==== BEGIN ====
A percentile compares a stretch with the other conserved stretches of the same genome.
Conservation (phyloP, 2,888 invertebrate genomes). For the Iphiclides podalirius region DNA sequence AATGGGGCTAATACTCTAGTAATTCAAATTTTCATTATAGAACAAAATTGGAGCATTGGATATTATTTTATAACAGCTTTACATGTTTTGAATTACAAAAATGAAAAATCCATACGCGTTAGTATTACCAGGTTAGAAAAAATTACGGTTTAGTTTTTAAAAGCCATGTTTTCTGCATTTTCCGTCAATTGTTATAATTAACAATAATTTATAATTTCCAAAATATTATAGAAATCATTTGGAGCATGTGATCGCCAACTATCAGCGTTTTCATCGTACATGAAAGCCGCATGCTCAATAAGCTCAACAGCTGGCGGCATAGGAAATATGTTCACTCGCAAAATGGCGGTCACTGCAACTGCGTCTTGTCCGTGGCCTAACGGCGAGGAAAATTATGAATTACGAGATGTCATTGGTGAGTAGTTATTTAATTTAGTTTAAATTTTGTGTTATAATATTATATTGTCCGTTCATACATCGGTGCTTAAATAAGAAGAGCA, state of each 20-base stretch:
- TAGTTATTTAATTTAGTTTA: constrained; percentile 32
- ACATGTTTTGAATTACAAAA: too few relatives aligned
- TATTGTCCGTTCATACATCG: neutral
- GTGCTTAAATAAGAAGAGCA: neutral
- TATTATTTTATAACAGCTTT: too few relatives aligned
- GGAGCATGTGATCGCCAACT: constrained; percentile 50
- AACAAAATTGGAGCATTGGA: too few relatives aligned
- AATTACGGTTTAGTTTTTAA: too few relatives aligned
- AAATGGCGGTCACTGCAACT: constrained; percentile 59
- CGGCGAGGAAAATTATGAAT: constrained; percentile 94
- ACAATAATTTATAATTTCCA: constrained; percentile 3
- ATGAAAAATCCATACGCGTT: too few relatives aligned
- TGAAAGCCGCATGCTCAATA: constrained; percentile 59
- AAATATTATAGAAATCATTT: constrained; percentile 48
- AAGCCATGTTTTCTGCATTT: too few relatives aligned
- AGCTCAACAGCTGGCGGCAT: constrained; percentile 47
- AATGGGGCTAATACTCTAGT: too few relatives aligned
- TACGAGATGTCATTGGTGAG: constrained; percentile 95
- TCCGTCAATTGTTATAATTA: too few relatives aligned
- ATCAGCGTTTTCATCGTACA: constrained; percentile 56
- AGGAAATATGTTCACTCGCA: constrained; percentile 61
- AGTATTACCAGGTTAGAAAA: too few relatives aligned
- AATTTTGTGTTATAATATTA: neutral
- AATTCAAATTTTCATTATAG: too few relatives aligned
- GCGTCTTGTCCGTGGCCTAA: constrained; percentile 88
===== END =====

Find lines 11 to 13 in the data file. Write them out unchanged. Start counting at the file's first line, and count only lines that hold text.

- AAATGGCGGTCACTGCAACT: constrained; percentile 59
- CGGCGAGGAAAATTATGAAT: constrained; percentile 94
- ACAATAATTTATAATTTCCA: constrained; percentile 3